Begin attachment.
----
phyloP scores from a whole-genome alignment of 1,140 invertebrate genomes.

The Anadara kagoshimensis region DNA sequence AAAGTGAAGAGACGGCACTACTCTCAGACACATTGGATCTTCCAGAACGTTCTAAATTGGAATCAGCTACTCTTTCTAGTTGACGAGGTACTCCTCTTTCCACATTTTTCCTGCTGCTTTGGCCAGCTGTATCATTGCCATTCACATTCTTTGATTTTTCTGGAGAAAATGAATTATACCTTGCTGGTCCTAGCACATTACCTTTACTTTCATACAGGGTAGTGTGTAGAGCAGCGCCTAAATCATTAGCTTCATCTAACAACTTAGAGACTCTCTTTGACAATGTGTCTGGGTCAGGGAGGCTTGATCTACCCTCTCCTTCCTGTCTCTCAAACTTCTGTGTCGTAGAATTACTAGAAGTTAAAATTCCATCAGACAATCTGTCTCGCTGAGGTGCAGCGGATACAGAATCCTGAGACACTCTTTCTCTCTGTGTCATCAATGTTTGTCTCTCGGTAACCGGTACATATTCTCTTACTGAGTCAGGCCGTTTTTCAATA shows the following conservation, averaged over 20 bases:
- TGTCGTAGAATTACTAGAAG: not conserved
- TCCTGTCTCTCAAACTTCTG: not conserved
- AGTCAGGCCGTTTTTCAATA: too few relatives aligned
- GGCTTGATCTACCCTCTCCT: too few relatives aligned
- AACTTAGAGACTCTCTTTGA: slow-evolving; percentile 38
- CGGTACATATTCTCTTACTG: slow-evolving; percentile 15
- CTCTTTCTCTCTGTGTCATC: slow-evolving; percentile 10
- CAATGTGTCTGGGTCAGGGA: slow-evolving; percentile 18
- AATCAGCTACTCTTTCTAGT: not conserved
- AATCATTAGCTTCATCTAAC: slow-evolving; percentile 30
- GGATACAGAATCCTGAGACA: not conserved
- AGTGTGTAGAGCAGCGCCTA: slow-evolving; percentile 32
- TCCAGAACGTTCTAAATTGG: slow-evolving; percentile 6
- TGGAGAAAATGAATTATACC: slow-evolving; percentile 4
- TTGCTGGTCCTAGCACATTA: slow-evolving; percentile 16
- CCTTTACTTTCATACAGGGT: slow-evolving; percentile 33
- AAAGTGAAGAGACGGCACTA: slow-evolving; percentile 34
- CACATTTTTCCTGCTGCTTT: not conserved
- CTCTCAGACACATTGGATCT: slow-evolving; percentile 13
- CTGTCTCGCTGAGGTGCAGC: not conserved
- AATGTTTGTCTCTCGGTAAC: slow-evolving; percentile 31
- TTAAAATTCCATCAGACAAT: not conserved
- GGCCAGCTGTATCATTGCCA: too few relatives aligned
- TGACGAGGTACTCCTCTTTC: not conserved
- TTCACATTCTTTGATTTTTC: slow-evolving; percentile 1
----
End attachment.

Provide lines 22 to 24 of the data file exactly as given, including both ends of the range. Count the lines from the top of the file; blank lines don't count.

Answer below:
- CTGTCTCGCTGAGGTGCAGC: not conserved
- AATGTTTGTCTCTCGGTAAC: slow-evolving; percentile 31
- TTAAAATTCCATCAGACAAT: not conserved